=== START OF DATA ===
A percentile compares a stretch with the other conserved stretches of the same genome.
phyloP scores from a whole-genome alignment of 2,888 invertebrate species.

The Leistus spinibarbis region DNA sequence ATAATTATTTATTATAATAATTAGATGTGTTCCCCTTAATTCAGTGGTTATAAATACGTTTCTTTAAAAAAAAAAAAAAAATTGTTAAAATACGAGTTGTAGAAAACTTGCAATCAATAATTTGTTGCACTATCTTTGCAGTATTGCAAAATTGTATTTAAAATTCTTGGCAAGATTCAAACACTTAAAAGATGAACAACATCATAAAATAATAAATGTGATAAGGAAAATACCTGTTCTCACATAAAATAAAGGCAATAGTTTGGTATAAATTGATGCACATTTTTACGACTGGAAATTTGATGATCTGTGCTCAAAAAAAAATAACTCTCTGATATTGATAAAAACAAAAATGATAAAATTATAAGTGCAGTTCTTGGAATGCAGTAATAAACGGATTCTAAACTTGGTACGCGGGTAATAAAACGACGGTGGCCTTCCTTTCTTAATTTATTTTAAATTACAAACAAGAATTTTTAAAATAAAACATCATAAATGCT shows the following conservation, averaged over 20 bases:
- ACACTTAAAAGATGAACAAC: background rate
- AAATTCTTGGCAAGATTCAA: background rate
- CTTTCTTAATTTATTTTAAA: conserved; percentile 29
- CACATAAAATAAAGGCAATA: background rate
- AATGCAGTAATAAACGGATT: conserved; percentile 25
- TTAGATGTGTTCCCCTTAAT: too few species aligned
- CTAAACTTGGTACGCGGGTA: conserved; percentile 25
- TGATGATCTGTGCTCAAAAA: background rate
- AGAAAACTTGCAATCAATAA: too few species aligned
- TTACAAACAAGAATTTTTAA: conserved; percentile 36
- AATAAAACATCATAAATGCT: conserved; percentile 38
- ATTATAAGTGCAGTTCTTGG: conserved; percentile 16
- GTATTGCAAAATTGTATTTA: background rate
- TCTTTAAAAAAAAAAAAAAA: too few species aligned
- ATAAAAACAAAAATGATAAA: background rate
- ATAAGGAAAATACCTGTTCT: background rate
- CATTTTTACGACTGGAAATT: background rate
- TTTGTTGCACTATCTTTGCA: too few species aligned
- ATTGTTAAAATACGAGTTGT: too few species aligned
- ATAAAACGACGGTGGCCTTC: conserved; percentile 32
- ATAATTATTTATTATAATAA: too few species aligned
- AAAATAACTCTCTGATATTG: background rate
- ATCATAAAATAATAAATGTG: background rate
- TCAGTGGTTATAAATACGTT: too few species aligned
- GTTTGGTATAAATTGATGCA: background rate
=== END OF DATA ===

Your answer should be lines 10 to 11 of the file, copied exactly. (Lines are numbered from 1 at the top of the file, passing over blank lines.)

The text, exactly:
- CTAAACTTGGTACGCGGGTA: conserved; percentile 25
- TGATGATCTGTGCTCAAAAA: background rate